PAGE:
Sameba Cathedral: Also known as the Holy Trinity Cathedral, built in 2004, it’s the largest church in Georgia at 101 meters tall. Its golden dome is visible from almost anywhere in Tbilisi. The complex includes a monastery, school, hotel, and nine chapels, five of which are underground. It’s not a historic building, it’s still majestic and impressive.

Marjanishvili Street: The buildings on this classically renovated street seem to date back to the 18th-19th centuries. Each building is artistically decorated and painted in different colors. The street is lined with lamp posts reminiscent of old classic times, and even the trash bins are specially designed. This area is also known among the locals as the Turkish Street due to the numerous Turkish shops and restaurants.

Mtatsminda Park: There is a large amusement park on Mtatsminda hill, which you can reach by funicular or buses numbered 90 and 124, and there is a market on weekends. Entrance is free if you don’t participate in the games in the park. This is the highest viewpoint over the city, worth visiting if you have extra time.

Vake Park: Opened in 1946, this park is located in Vake. It’s a popular meeting spot for locals, especially in good weather. I recommend it for families with children, those who want to relax on the grass, and walk in fresh air.

The Chronicle of Georgia: Near the Tbilisi Sea, the Chronicle of Georgia Monument was started by Zurab Tsereteli in 1985. After climbing some stairs, you’re greeted by 16 columns, each 30-35 meters high. The upper parts feature kings, queens, and heroes, while the lower parts depict stories from the life of Jesus.

Meidan Bazaar: Located in an underpass at Old Tbilisi square, this authentic market offers every kind of souvenir and local product you can imagine. Even if you don’t shop, the atmosphere is worth seeing.

Dry Bridge Market: I will recommend a flea market for those who likes shopping. Don’t forget to visit the antique market at Dry Bridge, where both old items and Georgian handicrafts and artworks are sold. It is open every day from 10:00-17:00 but there are more sellers on weekends.

2-Day Tbilisi Tour Itinerary

If you only have one day in Tbilisi, you can follow the first day’s itinerary. 

First Day Itinerary in Tbilisi

  • Start with Abanotubani and the sulfur baths. You can take beautiful photos of the fortress and mosque from the domed roofs. Walk to the end to reach Leghvtakhevi Waterfall.
  • On the way back, visit Metekhi Church across the river for nice city view photos.
  • Near the church, there’s a small park with a piece of the Berlin Wall.
  • A bit uphill, you can take photos of the city from Queen Darejan Palace with its lacy balconies.
  • Take the cable car from Rike Park to Narikala hill, where you’ll find Kartlis Deda and Narikala Fortress. You can go down on foot through stairs and alleyways.
  • Visit Gallery 27 and step inside the stained-glass house.
  • Walk around the recently renovated Gudiashvili Square for some colorful houses.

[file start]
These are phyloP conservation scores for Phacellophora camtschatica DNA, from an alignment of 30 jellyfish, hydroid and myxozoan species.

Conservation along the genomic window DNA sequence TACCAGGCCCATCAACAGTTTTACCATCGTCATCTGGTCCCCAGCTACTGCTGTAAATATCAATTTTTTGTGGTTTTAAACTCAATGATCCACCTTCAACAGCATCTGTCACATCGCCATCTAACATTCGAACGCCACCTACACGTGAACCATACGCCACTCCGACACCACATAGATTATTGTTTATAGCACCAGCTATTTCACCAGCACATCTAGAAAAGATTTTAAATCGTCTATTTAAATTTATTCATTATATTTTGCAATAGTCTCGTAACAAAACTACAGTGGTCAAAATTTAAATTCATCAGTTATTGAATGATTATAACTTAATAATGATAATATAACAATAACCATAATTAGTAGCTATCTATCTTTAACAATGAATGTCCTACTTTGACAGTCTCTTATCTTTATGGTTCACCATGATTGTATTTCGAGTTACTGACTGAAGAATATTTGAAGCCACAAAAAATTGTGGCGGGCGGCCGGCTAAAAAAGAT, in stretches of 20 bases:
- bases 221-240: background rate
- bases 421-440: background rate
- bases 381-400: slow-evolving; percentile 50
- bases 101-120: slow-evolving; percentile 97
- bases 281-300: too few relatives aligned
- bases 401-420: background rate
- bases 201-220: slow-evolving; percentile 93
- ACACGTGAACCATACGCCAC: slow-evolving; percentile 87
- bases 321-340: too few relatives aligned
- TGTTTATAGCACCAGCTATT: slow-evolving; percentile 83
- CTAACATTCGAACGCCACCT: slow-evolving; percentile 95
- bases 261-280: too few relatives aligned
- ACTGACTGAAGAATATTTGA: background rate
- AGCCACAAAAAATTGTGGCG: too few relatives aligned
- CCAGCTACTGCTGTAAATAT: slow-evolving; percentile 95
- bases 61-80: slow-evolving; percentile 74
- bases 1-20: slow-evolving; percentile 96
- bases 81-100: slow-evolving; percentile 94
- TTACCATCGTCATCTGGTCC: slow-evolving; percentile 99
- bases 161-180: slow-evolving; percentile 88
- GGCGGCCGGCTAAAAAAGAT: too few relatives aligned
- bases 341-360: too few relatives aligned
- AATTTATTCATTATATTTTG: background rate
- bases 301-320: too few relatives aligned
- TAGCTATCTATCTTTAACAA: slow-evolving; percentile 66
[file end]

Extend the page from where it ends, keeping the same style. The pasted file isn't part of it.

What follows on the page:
• In Old Tbilisi Square, visit Meidan Bazaar for souvenirs.
  • Walk towards Gabriadze Clock Tower via Erekle II and Shavteli streets. On the way, you can also visit Sioni Cathedral.
  • Visit the Peace Bridge for photos.
  • If you still have time, walk to Freedom Square and Rustaveli Avenue.

Second Day Itinerary in Tbilisi

  • Visit Sameba Cathedral, Georgia’s tallest cathedral, in the morning.
  • Explore Dry Bridge, a flea market with art and crafts.
  • If you enjoy museums, visit the National Museum of Georgia on Rustaveli Avenue.
  • Walk along Rustaveli Avenue if you didn’t have time on the first day.
  • Another option is to cross the bridge to walk along Marjanishvili Street, and then visit Fabrika for a meal or drink.
  • Although a bit far from the city center, the Chronicle of Georgia is worth visiting.
  • Take the funicular or buses to Mtatsminda hill for a panoramic view and a walk in the park. If you have kids, they might enjoy the amusement park there.

Places to Visit in Tbilisi with Children

  • Experimentorium, a science museum, is great for kids.
  • The amusement park on Mtatsminda hill, is fun for kids, though some rides are quite old. 
  • Dedaena Park and Vake Park are great for kids to run and play in the city center.
  • My son’s favorite activity was watching the angel ring the bell at Gabriadze Clock Tower; we often visited there.
  • The cable car to Kartlis Deda was another of his favorites. 
  • Tbilisi has a Museum of Illusions, which kids like, but it’s similar to those in other cities.
  • Tbilisi Digital Space, a digital art museum, also attracts kids.

I hope my guide on Things to Do in Tbilisi helps you create a perfect tour. I might have missed something, so feel free to ask in the comments or share your own recommendations. Have a great holiday!

For more articles and photos, don’t forget to follow me!

Instagram: lifetime.journey

Tiktok: ihdcnwbcmw.com

Facebook: ihdcnwbcmw.com

Discover more from LIFETIME JOURNEY

Subscribe to get the latest posts sent to your email.

Type your email…